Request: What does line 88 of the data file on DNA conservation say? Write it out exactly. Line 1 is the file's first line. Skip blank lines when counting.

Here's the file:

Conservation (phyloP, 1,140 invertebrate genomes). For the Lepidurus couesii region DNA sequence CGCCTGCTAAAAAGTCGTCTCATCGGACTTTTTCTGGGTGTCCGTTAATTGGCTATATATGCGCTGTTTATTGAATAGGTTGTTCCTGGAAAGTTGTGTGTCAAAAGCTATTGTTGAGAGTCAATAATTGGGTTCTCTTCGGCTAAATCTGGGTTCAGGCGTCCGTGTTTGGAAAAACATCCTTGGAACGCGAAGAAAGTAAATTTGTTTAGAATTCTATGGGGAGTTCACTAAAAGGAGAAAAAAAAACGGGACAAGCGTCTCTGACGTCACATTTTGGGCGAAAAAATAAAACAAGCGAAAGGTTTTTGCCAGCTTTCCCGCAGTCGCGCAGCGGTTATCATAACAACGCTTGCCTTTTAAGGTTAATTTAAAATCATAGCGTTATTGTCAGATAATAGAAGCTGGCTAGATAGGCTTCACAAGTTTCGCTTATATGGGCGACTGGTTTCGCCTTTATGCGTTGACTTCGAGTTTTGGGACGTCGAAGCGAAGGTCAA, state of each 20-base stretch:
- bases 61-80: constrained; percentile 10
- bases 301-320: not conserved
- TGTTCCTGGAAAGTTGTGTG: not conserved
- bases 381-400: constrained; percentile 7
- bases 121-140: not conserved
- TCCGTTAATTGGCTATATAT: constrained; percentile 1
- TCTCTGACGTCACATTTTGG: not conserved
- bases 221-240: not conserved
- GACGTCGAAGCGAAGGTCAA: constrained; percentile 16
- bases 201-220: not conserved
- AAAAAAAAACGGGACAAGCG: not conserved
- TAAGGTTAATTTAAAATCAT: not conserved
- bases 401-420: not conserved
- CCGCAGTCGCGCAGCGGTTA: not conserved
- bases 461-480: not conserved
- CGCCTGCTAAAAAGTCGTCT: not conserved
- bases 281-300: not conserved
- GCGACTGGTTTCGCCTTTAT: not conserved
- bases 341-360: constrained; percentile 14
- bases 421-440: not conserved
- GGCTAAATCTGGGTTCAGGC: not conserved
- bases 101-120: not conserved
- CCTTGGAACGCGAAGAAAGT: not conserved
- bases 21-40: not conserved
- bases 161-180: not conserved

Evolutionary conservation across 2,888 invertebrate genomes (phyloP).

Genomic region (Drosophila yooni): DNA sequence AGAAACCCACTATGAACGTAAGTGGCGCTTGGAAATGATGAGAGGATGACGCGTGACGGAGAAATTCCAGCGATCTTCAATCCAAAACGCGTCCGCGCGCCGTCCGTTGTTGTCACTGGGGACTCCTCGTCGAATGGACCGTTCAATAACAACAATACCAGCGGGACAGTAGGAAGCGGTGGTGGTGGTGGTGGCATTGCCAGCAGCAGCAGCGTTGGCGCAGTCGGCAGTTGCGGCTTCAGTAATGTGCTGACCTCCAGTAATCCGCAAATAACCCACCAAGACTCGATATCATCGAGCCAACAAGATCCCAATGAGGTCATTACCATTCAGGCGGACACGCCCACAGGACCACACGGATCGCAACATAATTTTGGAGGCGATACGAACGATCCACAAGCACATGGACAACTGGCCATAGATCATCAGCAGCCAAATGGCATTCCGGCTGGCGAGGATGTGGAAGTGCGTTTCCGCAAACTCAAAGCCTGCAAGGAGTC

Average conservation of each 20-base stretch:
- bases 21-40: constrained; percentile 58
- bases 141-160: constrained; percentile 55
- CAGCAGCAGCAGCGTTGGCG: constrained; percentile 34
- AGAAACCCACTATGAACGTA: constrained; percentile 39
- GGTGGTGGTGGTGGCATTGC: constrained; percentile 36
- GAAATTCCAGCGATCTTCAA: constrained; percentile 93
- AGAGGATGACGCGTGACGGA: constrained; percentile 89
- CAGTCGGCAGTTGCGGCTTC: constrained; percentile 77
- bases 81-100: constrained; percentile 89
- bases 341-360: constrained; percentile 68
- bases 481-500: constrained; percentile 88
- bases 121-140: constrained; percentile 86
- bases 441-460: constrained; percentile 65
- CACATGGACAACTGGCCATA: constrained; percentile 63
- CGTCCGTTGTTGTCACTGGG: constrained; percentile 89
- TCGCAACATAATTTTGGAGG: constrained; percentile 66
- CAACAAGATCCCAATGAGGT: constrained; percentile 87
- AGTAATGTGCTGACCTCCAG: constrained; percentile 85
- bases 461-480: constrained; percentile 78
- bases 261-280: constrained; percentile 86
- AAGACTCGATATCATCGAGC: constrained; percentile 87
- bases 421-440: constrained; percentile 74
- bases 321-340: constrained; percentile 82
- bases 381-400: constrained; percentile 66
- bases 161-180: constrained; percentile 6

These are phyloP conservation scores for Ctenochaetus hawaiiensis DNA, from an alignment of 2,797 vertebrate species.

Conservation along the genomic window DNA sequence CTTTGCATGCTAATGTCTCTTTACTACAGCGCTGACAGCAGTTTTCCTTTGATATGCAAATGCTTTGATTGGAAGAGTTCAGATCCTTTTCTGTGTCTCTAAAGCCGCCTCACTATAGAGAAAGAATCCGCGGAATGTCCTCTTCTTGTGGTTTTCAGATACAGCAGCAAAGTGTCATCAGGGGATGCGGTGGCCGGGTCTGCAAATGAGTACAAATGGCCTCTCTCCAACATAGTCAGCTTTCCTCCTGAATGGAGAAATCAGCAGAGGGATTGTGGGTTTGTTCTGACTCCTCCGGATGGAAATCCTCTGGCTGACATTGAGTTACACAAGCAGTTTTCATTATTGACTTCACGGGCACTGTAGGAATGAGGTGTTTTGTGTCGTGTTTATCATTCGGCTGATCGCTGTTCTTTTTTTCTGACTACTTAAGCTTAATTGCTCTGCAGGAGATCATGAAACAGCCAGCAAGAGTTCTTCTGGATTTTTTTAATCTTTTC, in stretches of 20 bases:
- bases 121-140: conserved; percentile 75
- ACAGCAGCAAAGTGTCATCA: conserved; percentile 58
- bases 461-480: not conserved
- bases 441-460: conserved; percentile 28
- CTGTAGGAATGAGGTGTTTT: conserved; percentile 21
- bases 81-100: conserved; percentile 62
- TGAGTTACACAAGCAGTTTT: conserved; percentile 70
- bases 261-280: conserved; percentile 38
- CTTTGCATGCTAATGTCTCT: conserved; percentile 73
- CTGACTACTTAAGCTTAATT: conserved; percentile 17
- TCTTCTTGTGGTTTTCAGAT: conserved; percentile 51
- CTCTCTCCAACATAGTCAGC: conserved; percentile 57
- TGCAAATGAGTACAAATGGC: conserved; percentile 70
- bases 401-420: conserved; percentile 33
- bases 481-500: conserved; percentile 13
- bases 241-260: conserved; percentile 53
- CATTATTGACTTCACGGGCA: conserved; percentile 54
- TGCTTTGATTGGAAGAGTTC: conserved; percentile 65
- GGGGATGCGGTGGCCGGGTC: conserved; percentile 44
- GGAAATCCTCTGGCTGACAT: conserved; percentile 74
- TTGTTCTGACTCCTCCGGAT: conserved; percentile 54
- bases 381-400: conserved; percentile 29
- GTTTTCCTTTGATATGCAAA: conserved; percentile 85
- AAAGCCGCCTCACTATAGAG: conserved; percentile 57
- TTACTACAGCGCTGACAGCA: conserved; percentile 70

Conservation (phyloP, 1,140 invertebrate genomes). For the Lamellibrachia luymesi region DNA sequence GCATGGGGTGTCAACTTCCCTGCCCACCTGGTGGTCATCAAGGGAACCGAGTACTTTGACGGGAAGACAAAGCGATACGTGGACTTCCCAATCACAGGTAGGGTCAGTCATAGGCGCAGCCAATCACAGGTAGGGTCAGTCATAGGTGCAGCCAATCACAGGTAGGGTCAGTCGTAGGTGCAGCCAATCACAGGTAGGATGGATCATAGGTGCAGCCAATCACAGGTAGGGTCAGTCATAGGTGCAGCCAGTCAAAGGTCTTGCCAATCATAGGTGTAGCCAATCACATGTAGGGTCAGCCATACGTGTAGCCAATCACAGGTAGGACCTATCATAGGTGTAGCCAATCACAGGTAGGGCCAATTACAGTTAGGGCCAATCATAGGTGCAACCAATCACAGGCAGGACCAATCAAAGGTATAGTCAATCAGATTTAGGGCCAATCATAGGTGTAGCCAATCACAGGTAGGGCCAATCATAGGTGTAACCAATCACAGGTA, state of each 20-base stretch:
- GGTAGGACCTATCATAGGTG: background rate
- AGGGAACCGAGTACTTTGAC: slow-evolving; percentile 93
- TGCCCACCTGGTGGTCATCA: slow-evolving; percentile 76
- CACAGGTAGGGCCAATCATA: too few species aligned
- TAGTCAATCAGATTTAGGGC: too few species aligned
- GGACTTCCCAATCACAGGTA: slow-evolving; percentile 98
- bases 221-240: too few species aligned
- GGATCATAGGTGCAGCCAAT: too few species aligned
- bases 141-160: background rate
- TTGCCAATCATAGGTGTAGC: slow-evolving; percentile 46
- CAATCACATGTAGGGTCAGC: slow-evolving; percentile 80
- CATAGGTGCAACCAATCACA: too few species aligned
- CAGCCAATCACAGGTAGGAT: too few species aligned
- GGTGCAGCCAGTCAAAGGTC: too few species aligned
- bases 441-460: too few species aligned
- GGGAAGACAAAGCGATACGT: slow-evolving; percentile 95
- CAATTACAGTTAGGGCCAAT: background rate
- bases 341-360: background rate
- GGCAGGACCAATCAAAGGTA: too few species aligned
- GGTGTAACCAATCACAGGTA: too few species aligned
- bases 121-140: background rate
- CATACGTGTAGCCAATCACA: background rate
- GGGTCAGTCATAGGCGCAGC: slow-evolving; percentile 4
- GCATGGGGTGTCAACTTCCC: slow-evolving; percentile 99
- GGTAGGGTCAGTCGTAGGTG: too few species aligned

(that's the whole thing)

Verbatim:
- GGACTTCCCAATCACAGGTA: slow-evolving; percentile 98